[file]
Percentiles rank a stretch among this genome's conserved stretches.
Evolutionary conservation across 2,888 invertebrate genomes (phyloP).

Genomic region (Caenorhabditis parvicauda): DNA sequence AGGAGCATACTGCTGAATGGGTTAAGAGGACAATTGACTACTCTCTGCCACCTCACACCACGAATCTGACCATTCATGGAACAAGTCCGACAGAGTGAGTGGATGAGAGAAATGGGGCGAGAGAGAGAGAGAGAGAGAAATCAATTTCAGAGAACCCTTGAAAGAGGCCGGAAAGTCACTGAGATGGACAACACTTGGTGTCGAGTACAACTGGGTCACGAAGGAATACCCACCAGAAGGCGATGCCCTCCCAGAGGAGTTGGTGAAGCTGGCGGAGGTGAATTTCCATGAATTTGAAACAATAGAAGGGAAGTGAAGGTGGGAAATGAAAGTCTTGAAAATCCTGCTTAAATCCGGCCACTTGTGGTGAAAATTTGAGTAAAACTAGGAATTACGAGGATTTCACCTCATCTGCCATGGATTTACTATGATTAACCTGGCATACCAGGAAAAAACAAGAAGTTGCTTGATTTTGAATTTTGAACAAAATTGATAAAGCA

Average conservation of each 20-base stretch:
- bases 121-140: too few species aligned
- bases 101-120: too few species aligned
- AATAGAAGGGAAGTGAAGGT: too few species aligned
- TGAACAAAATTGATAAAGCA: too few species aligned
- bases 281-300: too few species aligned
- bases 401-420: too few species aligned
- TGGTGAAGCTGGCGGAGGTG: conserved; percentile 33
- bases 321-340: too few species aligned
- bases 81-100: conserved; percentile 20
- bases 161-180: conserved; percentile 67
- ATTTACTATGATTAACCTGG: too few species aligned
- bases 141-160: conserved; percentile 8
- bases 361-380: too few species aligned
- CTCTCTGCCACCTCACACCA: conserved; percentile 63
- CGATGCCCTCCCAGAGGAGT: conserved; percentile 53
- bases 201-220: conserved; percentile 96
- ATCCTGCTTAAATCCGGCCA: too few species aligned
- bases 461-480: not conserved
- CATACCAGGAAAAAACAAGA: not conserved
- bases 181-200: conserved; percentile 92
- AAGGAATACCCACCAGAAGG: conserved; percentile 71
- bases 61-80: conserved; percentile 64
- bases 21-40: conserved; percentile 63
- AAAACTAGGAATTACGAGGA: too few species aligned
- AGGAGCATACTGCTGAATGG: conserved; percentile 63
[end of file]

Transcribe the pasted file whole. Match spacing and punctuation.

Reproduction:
Percentiles rank a stretch among this genome's conserved stretches.
Evolutionary conservation across 2,888 invertebrate genomes (phyloP).

Genomic region (Caenorhabditis parvicauda): DNA sequence AGGAGCATACTGCTGAATGGGTTAAGAGGACAATTGACTACTCTCTGCCACCTCACACCACGAATCTGACCATTCATGGAACAAGTCCGACAGAGTGAGTGGATGAGAGAAATGGGGCGAGAGAGAGAGAGAGAGAGAAATCAATTTCAGAGAACCCTTGAAAGAGGCCGGAAAGTCACTGAGATGGACAACACTTGGTGTCGAGTACAACTGGGTCACGAAGGAATACCCACCAGAAGGCGATGCCCTCCCAGAGGAGTTGGTGAAGCTGGCGGAGGTGAATTTCCATGAATTTGAAACAATAGAAGGGAAGTGAAGGTGGGAAATGAAAGTCTTGAAAATCCTGCTTAAATCCGGCCACTTGTGGTGAAAATTTGAGTAAAACTAGGAATTACGAGGATTTCACCTCATCTGCCATGGATTTACTATGATTAACCTGGCATACCAGGAAAAAACAAGAAGTTGCTTGATTTTGAATTTTGAACAAAATTGATAAAGCA

Average conservation of each 20-base stretch:
- bases 121-140: too few species aligned
- bases 101-120: too few species aligned
- AATAGAAGGGAAGTGAAGGT: too few species aligned
- TGAACAAAATTGATAAAGCA: too few species aligned
- bases 281-300: too few species aligned
- bases 401-420: too few species aligned
- TGGTGAAGCTGGCGGAGGTG: conserved; percentile 33
- bases 321-340: too few species aligned
- bases 81-100: conserved; percentile 20
- bases 161-180: conserved; percentile 67
- ATTTACTATGATTAACCTGG: too few species aligned
- bases 141-160: conserved; percentile 8
- bases 361-380: too few species aligned
- CTCTCTGCCACCTCACACCA: conserved; percentile 63
- CGATGCCCTCCCAGAGGAGT: conserved; percentile 53
- bases 201-220: conserved; percentile 96
- ATCCTGCTTAAATCCGGCCA: too few species aligned
- bases 461-480: not conserved
- CATACCAGGAAAAAACAAGA: not conserved
- bases 181-200: conserved; percentile 92
- AAGGAATACCCACCAGAAGG: conserved; percentile 71
- bases 61-80: conserved; percentile 64
- bases 21-40: conserved; percentile 63
- AAAACTAGGAATTACGAGGA: too few species aligned
- AGGAGCATACTGCTGAATGG: conserved; percentile 63